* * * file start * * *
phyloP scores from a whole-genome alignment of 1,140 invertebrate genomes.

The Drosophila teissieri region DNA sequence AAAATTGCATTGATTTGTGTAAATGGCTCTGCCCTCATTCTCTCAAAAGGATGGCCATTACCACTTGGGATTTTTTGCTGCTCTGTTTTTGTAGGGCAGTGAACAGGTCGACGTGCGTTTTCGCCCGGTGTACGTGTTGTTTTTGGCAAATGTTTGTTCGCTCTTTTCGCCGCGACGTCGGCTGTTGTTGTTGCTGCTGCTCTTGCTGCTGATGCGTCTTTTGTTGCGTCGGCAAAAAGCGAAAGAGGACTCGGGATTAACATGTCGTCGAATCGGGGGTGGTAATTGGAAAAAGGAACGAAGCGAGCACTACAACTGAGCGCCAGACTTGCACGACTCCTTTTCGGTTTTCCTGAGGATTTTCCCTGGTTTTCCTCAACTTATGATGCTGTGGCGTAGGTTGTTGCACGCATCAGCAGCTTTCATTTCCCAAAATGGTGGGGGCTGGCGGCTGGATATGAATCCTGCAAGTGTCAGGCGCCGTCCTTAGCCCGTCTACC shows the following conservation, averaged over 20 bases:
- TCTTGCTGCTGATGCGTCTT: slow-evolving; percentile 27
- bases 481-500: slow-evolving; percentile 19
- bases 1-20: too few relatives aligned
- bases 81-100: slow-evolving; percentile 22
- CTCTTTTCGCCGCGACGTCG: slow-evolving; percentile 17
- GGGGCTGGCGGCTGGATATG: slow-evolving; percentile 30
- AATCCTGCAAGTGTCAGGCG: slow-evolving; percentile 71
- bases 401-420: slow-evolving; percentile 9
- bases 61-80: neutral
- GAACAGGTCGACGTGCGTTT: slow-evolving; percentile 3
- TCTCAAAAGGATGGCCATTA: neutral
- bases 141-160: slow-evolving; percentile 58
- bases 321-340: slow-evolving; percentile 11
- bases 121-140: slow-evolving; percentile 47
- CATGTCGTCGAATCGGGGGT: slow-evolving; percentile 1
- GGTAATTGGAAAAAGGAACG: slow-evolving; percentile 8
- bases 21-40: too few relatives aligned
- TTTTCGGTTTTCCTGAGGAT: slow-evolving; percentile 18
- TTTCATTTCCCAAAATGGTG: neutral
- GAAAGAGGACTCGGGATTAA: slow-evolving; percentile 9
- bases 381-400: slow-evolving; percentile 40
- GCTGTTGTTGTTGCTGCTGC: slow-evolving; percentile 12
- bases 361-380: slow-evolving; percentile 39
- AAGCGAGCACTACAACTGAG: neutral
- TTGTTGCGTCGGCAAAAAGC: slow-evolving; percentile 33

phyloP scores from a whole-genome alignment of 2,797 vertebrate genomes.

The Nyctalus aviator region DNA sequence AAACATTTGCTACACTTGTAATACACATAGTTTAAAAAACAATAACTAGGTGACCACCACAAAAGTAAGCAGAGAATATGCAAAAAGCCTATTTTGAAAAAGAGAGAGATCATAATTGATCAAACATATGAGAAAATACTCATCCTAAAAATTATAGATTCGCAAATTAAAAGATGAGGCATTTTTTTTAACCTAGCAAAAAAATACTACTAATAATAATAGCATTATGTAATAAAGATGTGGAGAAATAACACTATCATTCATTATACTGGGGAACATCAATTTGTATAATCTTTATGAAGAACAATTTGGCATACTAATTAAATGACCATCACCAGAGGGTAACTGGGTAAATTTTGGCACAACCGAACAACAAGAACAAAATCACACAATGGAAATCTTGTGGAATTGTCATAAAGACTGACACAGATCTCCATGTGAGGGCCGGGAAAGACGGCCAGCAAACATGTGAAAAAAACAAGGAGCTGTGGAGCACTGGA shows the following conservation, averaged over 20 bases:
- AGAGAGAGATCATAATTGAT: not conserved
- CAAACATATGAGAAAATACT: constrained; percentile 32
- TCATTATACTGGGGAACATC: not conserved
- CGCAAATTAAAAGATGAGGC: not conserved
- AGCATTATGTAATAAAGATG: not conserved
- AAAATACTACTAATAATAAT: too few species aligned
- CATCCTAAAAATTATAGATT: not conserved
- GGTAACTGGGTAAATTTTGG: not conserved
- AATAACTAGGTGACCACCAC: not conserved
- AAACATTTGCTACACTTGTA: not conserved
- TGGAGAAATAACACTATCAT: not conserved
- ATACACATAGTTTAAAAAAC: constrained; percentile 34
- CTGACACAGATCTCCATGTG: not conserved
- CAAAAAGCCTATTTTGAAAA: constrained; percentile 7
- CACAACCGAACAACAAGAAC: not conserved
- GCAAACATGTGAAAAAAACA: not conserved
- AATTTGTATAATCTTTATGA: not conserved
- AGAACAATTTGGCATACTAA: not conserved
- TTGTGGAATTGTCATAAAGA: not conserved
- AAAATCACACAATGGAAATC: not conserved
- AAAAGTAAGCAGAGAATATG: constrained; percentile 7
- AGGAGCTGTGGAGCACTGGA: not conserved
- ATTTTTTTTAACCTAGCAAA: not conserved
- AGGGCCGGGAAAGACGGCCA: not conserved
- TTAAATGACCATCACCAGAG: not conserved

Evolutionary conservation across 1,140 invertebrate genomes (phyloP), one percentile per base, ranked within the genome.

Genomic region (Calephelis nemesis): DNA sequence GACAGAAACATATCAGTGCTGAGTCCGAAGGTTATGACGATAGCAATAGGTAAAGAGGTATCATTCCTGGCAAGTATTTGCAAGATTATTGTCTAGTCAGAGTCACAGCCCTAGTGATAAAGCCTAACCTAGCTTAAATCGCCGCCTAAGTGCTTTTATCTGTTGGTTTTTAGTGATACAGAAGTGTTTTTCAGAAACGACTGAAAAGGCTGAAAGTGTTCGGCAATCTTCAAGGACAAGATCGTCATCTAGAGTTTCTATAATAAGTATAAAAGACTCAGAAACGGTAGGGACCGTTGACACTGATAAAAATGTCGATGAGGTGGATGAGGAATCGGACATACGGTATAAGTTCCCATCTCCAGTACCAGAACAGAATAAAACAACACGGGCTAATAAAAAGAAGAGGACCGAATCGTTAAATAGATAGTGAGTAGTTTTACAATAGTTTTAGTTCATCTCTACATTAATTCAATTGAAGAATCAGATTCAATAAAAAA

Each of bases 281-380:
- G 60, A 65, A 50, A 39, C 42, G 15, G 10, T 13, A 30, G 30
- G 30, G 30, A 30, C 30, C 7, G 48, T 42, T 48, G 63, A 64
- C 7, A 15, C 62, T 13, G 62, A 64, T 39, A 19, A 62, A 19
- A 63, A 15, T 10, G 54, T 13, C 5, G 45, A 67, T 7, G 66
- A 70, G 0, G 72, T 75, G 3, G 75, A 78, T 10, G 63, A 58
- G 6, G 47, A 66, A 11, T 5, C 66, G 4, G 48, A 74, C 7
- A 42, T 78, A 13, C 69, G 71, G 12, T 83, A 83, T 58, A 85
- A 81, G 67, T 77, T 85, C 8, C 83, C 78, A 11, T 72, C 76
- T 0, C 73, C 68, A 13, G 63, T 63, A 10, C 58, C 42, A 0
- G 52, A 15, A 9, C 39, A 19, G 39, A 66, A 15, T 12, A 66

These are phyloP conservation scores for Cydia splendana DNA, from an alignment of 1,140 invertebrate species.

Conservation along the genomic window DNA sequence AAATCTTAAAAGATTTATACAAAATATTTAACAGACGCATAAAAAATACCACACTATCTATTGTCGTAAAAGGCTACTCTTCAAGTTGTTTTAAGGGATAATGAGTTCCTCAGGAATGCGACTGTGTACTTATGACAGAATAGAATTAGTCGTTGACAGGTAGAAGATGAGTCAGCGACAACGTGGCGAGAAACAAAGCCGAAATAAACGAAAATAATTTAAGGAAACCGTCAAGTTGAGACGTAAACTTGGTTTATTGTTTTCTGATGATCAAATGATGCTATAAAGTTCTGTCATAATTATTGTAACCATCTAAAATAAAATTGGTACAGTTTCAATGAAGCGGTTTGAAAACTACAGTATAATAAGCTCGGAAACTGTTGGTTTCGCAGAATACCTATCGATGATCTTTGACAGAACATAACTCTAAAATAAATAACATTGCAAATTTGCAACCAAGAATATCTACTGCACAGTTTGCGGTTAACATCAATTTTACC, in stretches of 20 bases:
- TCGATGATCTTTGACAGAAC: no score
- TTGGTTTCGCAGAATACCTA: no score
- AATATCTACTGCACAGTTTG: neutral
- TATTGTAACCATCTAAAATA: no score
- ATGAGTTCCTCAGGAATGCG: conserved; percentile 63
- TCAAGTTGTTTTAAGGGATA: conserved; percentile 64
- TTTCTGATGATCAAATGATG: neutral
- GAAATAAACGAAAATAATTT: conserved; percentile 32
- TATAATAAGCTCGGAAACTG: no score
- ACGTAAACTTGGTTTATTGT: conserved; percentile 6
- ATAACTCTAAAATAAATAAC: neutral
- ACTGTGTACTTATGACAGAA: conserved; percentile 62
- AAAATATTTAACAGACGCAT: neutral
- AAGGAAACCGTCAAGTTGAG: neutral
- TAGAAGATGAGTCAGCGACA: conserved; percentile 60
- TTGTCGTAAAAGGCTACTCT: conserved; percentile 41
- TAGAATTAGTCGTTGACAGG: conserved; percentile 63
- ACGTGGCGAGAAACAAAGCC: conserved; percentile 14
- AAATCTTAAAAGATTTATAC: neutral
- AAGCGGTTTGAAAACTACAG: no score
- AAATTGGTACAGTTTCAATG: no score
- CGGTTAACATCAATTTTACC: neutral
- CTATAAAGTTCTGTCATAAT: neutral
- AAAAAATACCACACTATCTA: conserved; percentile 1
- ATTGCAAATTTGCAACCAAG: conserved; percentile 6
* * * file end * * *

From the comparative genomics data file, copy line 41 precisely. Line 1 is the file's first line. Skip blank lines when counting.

- ATACACATAGTTTAAAAAAC: constrained; percentile 34